Selenium (Se) is incorporated into selenoproteins as selenocysteine to impart anti-cancer, antioxidant, and anti-inflammatory functions. Based on our ongoing studies, under marginally high Se status, immune cells shunt the arachidonic acid metabolism towards the production of cyclooxygenase (COX)-derived anti-inflammatory cyclopentenone prostaglandin (CyPG) 15d- PGJ2 rather than pro-inflammatory PGE2 and thromboxane A2. Many studies have shown that high Se inhibits the initiation, promotion, and progression in rodent models of breast, colon, and prostate cancer, where apoptosis of bulk cancer cells was enhanced. However, studies are yet to be done to understand the effect of Se on cancer stem cells (CSC), which occupy the apex of the developmental hierarchy with properties of self-renewal, multipotentiality, and strong proliferative capacity. Existing therapie to treat cancer do not eradicate the CSCs and thus, aid in the relapse of many cancers. To fill this pervasive gap, we propose to examine the effect of dietary Se on the proliferation of leukemia stem cells (LSC) in the following three models: 1) transplantation of Sca1+kit+GFP+LSCs from C57BL/6 mice transplanted with hematopoietic stem cells (HSC) that express the fusion oncoproteins BCR-ABL or MLL-AF9 as models of chronic myelogenous leukemia (CML) and AML, respectively, and 2) M34+Sca1+kit+ LSCs from Balb/c mice infected with Friend leukemia retrovirus-polycythemia, a model of acute myelogenous leukemia (AML). Based on the compelling preliminary data that COX inhibitors block the effect of Se-dependent ablation of leukemia in-vivo, we hypothesize that supraphysiological levels of dietary Se increases the production of endogenous CyPGs to specifically target LSCs to apoptosis by activating the p53 pathway. The hypothesis will be tested in three Specific Aims: 1) To examine if high Se supplementation causes the ablation of LSCs; 2) To examine the role of COX pathway metabolites in the selective targeting of LSCs in Se-supplemented mice, and 3) To delineate the mechanism of apoptosis of LSCs by 15d-PGJ2 in Se supplemented mice. Given the epidemiological evidence of lowered serum Se levels in leukemia patients as well as higher incidences of adult leukemia in individuals consuming non-aspirin analgesics, our long- term goal is to understand if Se supplementation of leukemia patients would be beneficial.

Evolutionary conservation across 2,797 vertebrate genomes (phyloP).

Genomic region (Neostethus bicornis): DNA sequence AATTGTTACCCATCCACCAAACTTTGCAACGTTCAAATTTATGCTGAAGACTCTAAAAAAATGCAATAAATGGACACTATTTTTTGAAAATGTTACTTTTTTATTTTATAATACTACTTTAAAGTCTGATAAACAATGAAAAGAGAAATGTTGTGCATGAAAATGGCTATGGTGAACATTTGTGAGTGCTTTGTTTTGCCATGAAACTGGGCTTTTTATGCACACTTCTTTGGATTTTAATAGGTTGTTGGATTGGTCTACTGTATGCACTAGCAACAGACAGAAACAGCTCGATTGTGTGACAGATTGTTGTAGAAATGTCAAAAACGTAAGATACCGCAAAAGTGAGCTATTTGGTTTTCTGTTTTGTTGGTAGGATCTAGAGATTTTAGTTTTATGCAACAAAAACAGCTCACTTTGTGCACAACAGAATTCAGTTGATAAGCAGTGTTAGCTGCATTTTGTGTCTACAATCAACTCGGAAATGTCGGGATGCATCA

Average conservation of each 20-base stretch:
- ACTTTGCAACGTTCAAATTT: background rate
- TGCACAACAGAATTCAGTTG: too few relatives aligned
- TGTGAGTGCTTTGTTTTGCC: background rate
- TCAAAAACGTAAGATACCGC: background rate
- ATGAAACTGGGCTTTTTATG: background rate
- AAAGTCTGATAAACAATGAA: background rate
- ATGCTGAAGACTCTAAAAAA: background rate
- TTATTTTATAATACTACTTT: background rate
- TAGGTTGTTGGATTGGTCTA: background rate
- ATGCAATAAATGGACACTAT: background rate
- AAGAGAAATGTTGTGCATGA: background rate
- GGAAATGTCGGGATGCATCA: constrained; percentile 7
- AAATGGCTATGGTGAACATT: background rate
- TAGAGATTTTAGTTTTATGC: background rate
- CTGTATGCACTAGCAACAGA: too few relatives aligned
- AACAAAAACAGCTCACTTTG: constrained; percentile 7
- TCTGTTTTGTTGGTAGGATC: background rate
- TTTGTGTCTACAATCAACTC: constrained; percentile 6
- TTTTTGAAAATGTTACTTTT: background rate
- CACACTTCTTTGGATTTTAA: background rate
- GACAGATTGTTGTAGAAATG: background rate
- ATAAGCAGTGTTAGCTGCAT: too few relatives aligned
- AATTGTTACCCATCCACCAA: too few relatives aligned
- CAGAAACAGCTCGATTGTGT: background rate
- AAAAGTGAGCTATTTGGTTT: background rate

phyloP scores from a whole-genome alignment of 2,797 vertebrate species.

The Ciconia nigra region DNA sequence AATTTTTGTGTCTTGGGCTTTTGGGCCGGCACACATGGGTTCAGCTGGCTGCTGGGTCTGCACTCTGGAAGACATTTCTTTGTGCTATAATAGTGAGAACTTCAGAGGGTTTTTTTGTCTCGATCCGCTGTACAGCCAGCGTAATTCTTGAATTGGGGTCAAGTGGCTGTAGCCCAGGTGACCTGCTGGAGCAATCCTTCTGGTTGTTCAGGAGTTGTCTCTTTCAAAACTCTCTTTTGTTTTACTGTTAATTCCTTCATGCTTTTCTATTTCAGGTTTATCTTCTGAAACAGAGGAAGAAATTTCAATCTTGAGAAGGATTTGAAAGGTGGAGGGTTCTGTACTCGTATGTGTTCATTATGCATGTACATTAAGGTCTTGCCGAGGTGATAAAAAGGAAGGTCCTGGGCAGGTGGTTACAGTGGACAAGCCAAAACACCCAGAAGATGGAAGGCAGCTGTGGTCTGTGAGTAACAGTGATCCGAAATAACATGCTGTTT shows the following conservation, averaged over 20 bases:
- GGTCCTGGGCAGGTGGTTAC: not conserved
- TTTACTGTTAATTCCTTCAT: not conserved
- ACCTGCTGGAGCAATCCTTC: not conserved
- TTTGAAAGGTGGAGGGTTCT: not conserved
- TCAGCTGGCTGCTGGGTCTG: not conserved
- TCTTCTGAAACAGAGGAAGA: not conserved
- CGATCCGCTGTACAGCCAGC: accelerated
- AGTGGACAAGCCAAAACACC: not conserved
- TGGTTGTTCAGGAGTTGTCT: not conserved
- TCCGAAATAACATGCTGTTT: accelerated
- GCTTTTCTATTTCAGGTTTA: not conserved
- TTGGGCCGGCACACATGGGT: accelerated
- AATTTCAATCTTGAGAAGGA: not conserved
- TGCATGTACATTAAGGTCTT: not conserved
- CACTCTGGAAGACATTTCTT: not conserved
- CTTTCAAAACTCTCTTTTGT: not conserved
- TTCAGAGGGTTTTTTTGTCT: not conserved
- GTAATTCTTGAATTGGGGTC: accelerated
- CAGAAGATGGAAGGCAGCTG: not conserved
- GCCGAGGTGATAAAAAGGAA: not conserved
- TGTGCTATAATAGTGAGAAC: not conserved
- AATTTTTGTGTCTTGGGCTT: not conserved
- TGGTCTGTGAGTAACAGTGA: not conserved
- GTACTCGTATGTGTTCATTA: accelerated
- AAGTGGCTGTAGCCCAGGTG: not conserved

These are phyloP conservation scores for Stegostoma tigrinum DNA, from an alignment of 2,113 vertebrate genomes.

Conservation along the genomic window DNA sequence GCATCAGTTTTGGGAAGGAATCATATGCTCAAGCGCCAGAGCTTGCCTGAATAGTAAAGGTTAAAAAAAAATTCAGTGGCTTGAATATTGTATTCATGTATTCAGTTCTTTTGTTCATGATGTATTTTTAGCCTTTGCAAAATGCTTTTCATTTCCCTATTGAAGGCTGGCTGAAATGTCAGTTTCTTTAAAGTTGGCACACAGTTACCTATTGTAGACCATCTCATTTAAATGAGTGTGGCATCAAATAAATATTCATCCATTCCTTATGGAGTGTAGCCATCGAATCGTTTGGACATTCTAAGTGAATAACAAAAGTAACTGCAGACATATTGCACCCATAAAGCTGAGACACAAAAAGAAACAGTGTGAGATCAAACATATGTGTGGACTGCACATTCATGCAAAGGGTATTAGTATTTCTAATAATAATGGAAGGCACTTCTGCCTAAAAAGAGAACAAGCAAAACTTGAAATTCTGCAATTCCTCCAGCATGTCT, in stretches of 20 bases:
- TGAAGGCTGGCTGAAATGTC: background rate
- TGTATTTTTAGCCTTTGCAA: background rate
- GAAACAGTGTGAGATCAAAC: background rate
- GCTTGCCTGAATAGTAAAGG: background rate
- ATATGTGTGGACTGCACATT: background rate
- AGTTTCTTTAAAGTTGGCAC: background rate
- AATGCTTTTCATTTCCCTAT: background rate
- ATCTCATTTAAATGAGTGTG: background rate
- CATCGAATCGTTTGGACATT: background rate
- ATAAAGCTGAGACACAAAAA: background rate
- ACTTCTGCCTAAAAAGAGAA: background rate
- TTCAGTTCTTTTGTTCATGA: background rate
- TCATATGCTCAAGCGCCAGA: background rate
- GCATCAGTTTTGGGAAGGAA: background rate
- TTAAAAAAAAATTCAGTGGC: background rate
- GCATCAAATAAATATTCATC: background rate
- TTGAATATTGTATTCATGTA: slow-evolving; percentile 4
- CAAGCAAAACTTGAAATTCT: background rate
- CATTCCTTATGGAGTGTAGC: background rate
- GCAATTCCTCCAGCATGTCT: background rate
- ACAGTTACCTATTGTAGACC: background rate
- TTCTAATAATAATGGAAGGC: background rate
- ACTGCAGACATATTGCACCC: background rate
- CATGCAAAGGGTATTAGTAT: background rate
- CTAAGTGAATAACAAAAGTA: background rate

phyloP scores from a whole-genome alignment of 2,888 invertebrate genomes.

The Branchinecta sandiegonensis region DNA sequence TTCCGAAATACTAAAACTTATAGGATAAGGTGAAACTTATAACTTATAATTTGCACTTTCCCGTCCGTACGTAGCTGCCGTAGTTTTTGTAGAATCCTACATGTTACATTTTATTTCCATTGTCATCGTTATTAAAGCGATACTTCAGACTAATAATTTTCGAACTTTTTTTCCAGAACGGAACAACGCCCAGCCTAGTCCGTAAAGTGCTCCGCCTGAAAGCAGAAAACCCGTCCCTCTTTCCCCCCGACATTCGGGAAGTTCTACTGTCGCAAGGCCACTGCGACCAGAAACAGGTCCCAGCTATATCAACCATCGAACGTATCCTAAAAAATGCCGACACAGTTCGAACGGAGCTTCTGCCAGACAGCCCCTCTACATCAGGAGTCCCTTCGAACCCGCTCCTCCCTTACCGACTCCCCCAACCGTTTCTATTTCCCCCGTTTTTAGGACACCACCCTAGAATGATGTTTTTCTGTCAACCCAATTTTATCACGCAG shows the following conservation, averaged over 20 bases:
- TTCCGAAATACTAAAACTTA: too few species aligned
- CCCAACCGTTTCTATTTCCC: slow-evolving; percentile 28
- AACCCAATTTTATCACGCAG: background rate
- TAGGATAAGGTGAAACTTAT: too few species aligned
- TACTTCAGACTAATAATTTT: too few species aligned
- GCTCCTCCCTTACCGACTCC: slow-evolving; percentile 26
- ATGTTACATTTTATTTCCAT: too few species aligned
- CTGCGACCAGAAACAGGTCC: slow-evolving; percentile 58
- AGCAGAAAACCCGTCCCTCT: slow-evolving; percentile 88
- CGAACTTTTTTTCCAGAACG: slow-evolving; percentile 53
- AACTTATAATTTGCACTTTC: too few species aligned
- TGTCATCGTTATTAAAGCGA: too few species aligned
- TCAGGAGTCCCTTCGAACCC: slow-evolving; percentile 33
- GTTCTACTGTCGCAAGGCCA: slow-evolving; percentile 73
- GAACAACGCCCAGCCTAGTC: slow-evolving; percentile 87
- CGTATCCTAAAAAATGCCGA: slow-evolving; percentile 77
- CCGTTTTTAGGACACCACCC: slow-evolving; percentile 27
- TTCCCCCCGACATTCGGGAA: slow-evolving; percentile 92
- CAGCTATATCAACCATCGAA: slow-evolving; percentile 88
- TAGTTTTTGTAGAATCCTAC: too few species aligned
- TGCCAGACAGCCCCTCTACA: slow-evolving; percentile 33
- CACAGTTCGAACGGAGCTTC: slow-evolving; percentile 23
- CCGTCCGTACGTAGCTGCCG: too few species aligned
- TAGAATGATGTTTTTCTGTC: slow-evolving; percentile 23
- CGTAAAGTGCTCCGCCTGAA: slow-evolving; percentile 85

The proposal is based on a relatively understudied area in selenium biology that examines the role of this micronutrient in the selective eradication of leukemia stem cells. Under selenium supplemented conditions, the formation of endogenous prostaglandin metabolites and their role in the eradication of leukemia stem cells will be studied using transplantation of leukemia stem cells and ablation of leukemia in three well established murine models.
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